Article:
British Columbia will not be allowed to stand in the way of the completion of the Trans Mountain pipeline expansion, a project that Ottawa believes is in the national interest, the federal natural resources minister said Thursday in Calgary.

At an event to announce Ottawa's new streamlined approval process for major natural resources projects, Jim Carr said B.C. is free to engage in consultations as it sees fit.

But it can't change the fact that Kinder Morgan's project — which would nearly triple capacity of the current pipeline system to 890,000 barrels a day — has the federal stamp of approval, he said in Calgary.

The B.C. government said last week it is considering restricting any increase in diluted bitumen shipments from Alberta to B.C. until it conducts more spill response studies.

"We've done our consulting. We consulted with literally tens of thousands of Canadians," Carr said.

"On the question of jurisdiction, no province can impinge on the national interest. That is the role of the Government of Canada."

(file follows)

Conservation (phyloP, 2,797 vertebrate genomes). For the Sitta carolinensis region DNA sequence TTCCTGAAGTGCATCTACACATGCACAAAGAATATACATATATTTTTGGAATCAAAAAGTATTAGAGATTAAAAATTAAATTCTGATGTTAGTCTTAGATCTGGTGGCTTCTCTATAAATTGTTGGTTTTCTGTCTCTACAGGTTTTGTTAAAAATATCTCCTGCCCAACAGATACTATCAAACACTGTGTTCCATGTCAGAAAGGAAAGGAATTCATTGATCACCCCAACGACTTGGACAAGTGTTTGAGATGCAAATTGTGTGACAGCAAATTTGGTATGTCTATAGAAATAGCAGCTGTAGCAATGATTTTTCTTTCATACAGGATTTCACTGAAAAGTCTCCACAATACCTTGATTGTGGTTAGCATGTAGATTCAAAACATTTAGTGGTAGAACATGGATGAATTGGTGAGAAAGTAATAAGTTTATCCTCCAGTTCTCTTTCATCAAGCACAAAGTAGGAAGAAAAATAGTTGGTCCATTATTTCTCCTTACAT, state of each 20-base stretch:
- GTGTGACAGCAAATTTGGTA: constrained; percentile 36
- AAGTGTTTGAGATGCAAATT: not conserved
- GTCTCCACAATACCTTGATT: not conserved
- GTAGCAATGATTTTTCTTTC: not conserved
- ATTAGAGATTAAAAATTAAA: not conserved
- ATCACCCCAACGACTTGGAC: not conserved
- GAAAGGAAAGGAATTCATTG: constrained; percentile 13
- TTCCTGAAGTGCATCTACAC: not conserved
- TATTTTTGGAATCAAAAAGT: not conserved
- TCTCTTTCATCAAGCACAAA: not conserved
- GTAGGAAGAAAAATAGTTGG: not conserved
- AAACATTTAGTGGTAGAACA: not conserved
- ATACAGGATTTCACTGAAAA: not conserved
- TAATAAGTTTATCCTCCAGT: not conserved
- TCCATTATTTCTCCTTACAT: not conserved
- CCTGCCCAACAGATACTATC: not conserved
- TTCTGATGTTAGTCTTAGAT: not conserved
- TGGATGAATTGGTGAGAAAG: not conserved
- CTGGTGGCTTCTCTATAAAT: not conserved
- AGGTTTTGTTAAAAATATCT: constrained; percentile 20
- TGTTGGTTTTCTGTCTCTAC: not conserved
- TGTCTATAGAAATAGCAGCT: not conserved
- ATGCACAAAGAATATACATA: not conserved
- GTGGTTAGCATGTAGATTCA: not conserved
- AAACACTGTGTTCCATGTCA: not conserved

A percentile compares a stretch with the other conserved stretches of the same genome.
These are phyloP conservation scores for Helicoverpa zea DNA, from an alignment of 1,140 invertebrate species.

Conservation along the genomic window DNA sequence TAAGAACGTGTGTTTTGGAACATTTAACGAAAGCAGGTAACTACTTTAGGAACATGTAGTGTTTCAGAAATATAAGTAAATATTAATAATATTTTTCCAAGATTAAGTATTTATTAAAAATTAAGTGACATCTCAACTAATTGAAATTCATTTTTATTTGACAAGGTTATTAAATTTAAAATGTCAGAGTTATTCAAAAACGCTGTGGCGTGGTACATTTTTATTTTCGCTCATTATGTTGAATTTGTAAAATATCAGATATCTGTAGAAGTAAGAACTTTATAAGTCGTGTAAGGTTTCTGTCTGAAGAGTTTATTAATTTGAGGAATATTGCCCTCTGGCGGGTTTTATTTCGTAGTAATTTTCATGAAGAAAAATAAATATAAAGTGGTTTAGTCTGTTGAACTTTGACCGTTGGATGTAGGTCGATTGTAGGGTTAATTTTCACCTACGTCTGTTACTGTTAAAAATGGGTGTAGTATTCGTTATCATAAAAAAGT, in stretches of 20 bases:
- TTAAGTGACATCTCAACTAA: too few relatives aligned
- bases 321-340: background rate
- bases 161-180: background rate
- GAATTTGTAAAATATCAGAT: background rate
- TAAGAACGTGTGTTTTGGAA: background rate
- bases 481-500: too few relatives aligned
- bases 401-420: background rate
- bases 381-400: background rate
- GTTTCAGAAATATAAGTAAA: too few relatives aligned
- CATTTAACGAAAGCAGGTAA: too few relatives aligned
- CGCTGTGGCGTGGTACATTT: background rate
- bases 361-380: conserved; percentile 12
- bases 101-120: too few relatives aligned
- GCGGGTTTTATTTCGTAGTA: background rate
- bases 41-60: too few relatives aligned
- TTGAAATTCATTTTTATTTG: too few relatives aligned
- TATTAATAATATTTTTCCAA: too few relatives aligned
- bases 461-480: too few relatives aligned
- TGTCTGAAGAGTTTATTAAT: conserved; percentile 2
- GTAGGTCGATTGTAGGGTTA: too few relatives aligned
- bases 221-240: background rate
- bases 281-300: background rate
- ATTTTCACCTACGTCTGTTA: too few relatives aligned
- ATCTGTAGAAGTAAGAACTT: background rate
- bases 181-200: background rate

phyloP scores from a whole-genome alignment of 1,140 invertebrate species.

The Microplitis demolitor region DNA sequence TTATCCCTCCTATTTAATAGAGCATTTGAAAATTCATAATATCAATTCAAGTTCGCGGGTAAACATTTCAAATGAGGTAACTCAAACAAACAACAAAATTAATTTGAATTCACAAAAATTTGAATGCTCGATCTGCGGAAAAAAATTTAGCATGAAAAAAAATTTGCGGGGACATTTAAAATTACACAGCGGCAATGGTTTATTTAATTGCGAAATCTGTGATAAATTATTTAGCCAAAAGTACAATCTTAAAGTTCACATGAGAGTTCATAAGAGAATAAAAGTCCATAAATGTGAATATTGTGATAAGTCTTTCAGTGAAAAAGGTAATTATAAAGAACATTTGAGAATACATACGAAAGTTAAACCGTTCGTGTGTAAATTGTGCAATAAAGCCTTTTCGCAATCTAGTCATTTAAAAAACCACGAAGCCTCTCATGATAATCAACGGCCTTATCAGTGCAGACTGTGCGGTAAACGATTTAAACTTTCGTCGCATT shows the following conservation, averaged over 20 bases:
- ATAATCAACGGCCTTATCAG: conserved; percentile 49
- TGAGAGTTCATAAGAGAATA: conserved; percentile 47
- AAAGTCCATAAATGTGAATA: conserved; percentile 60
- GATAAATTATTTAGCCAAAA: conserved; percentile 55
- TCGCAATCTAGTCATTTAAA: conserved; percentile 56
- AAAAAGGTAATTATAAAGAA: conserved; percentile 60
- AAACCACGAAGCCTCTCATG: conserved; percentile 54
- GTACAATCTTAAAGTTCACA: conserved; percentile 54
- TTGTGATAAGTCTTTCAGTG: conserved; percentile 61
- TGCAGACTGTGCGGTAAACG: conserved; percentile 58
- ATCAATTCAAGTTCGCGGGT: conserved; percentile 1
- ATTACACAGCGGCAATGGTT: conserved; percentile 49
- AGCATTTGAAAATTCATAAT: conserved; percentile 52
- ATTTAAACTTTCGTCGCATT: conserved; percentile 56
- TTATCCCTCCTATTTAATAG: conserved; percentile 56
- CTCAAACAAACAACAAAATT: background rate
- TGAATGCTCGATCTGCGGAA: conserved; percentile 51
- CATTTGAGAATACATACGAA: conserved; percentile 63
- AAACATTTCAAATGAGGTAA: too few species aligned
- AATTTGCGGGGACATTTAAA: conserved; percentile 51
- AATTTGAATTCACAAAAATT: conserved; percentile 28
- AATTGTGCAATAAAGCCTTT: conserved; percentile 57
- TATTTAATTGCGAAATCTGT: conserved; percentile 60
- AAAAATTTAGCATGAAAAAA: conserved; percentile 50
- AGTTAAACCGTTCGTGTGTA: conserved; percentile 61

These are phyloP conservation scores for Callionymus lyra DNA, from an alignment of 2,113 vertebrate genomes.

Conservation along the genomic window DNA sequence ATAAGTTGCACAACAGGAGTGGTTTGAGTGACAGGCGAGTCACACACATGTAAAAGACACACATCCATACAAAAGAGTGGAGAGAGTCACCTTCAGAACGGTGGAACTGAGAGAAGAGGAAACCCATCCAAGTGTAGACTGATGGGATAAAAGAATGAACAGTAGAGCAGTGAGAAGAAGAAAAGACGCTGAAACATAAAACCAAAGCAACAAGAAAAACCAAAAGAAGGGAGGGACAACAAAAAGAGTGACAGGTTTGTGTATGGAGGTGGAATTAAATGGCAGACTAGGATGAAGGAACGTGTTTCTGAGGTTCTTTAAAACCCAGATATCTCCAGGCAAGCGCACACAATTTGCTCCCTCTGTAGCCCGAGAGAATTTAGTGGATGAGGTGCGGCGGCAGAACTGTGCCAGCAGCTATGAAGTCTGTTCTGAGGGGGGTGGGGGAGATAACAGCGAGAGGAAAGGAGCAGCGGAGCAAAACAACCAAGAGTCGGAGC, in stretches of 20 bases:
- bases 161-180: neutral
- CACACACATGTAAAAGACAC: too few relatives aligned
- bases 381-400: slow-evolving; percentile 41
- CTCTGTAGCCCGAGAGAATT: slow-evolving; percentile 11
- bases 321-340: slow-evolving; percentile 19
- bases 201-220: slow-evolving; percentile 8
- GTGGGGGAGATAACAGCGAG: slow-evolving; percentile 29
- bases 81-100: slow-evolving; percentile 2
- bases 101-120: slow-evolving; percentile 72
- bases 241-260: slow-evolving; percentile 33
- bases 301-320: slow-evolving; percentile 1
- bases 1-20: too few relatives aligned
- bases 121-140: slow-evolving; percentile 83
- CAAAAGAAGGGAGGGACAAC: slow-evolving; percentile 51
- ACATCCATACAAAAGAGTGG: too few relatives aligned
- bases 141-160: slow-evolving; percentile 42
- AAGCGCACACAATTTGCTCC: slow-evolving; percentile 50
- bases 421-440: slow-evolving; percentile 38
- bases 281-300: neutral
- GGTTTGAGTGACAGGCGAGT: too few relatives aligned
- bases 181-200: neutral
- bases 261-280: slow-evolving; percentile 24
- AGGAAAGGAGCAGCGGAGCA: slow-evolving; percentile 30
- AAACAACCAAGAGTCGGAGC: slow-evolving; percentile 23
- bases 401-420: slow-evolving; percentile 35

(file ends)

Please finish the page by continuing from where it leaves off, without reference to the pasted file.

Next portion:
Alberta Premier Rachel Notley denounced B.C.'s proposed new restrictions as unconstitutional.

Alberta quickly retaliated by suspending talks to buy B.C. electricity and then escalated the fight, announcing this week that the Alberta Gaming and Liquor Commission will halt the importation of wine from B.C. producers.

The $7.4-billion pipeline expansion project was approved by the federal government in 2016.

Tim McMillan, president of the Canadian Association of Petroleum Producers (CAPP), said Carr and the federal government are sending the right message.

"The more they can repeat that on a daily, weekly basis to give Canadians confidence, investors confidence, that Canada is a place where the rule of law matters, is good," he said.

Both Notley and Kinder Morgan Canada Ltd. CEO Ian Anderson have called on the federal government to ensure the project gets built.

Carr said Ottawa has already intervened on delays through the National Energy Board, which exempted Kinder Morgan from some delayed permits in Burnaby, B.C., and approved a dispute resolution process for future permitting issues.

He said the federal government continues to talk with the provinces, including meetings Thursday between officials from Ottawa and deputy ministers in B.C., but that no specific intervention is yet necessary from B.C.'s proposed consultations.

"They haven't done anything yet. They're consulting."

With files from The Canadian Press